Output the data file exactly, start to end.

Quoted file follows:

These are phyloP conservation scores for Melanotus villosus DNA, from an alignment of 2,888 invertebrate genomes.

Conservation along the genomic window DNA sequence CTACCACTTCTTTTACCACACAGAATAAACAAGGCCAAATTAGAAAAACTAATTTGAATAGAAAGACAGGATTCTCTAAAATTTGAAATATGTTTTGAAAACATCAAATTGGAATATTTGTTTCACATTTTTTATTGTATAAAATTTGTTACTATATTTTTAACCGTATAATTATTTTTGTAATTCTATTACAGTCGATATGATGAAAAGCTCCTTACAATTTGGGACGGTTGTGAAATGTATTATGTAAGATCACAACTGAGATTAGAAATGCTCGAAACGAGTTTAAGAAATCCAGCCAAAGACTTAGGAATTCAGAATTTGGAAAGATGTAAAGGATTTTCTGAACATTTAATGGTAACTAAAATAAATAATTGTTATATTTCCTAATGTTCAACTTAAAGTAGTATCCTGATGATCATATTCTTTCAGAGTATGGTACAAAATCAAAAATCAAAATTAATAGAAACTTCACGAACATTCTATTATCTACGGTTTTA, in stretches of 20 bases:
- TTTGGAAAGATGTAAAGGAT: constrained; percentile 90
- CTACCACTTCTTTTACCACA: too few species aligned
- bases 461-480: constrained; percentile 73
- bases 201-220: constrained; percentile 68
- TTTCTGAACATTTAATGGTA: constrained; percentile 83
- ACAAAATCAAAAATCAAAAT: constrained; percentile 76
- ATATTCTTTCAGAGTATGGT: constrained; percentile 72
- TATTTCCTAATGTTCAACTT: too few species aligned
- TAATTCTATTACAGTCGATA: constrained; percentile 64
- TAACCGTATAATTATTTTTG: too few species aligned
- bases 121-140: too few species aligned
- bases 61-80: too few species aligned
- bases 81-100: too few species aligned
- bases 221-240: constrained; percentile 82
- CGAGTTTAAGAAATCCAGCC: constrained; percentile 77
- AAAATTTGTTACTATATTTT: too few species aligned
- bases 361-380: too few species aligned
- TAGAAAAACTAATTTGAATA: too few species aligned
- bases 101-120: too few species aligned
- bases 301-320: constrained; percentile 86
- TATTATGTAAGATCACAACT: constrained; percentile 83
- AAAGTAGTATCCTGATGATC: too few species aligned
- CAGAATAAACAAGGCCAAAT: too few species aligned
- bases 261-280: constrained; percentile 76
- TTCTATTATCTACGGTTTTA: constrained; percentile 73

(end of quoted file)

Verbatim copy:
These are phyloP conservation scores for Melanotus villosus DNA, from an alignment of 2,888 invertebrate genomes.

Conservation along the genomic window DNA sequence CTACCACTTCTTTTACCACACAGAATAAACAAGGCCAAATTAGAAAAACTAATTTGAATAGAAAGACAGGATTCTCTAAAATTTGAAATATGTTTTGAAAACATCAAATTGGAATATTTGTTTCACATTTTTTATTGTATAAAATTTGTTACTATATTTTTAACCGTATAATTATTTTTGTAATTCTATTACAGTCGATATGATGAAAAGCTCCTTACAATTTGGGACGGTTGTGAAATGTATTATGTAAGATCACAACTGAGATTAGAAATGCTCGAAACGAGTTTAAGAAATCCAGCCAAAGACTTAGGAATTCAGAATTTGGAAAGATGTAAAGGATTTTCTGAACATTTAATGGTAACTAAAATAAATAATTGTTATATTTCCTAATGTTCAACTTAAAGTAGTATCCTGATGATCATATTCTTTCAGAGTATGGTACAAAATCAAAAATCAAAATTAATAGAAACTTCACGAACATTCTATTATCTACGGTTTTA, in stretches of 20 bases:
- TTTGGAAAGATGTAAAGGAT: constrained; percentile 90
- CTACCACTTCTTTTACCACA: too few species aligned
- bases 461-480: constrained; percentile 73
- bases 201-220: constrained; percentile 68
- TTTCTGAACATTTAATGGTA: constrained; percentile 83
- ACAAAATCAAAAATCAAAAT: constrained; percentile 76
- ATATTCTTTCAGAGTATGGT: constrained; percentile 72
- TATTTCCTAATGTTCAACTT: too few species aligned
- TAATTCTATTACAGTCGATA: constrained; percentile 64
- TAACCGTATAATTATTTTTG: too few species aligned
- bases 121-140: too few species aligned
- bases 61-80: too few species aligned
- bases 81-100: too few species aligned
- bases 221-240: constrained; percentile 82
- CGAGTTTAAGAAATCCAGCC: constrained; percentile 77
- AAAATTTGTTACTATATTTT: too few species aligned
- bases 361-380: too few species aligned
- TAGAAAAACTAATTTGAATA: too few species aligned
- bases 101-120: too few species aligned
- bases 301-320: constrained; percentile 86
- TATTATGTAAGATCACAACT: constrained; percentile 83
- AAAGTAGTATCCTGATGATC: too few species aligned
- CAGAATAAACAAGGCCAAAT: too few species aligned
- bases 261-280: constrained; percentile 76
- TTCTATTATCTACGGTTTTA: constrained; percentile 73